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Physiological Evolution Of Lower Embryophytes: Adaptations To The Terrestrial Environment

J. Raven, D. Edwards
Published 2004 · Biology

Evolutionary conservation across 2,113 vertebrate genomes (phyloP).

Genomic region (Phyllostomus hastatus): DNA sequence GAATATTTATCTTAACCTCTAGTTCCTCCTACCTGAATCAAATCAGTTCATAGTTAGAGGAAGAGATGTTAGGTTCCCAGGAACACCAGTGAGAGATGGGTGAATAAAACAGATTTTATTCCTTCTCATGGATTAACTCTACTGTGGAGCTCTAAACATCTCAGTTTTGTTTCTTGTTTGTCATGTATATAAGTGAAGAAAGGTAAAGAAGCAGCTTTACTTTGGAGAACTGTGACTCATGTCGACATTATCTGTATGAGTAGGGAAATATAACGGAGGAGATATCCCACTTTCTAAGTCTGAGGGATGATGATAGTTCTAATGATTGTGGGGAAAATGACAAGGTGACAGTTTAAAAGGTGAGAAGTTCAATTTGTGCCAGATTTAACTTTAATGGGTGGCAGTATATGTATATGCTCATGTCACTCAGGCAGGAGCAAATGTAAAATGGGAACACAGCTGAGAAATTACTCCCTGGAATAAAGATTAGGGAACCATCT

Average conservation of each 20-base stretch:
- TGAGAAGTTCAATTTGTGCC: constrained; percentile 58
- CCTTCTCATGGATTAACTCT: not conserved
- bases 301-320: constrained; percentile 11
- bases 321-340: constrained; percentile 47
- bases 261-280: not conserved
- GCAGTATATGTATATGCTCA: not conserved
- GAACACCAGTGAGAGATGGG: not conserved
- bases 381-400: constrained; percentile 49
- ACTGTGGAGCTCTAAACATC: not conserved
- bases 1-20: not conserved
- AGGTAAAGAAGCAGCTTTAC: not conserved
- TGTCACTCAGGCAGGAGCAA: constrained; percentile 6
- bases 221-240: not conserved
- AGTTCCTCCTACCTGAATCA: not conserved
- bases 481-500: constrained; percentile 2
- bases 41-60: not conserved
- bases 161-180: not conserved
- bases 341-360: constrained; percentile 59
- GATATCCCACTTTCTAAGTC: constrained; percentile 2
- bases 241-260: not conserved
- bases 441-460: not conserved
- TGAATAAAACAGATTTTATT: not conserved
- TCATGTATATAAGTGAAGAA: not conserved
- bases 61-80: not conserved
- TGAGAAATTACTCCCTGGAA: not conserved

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Publisher Summary This chapter examines the differences in physiology among embryophytes and their algal ancestors, with particular emphasis on their water relations. The embryophytes have very significant variations in water relations and the chapter considers their evolution within the embryophytes as well as the evolution of embryophyte water relations from those of their algal ancestors. The chapter also examines the relationship of the likely evolution of embryophyte water relations to cladistic analyses of embryophyte phylogeny and to the fossil record. The physiological changes that occurred in the evolution from algal ancestors to the different grades of organization of embryophytes has been determined from the physiology of extant plants in relation to their phylogeny as determined by cladistic analysis and from the order in which anatomical features appeared in the fossil record. The fossil record of embryophytes also reveals certain characteristics of organisms that are not found today. The fossil record is not helpful in providing some information such as desiccation tolerance or intolerance, except by applying an empirical correlation from extant plants that no embryophyte more than 1 meter in height is desiccation tolerant in the vegetative phase. Overall, lines of evidence indicate that the earliest embryophytes were desiccation tolerant and poikilohydric.
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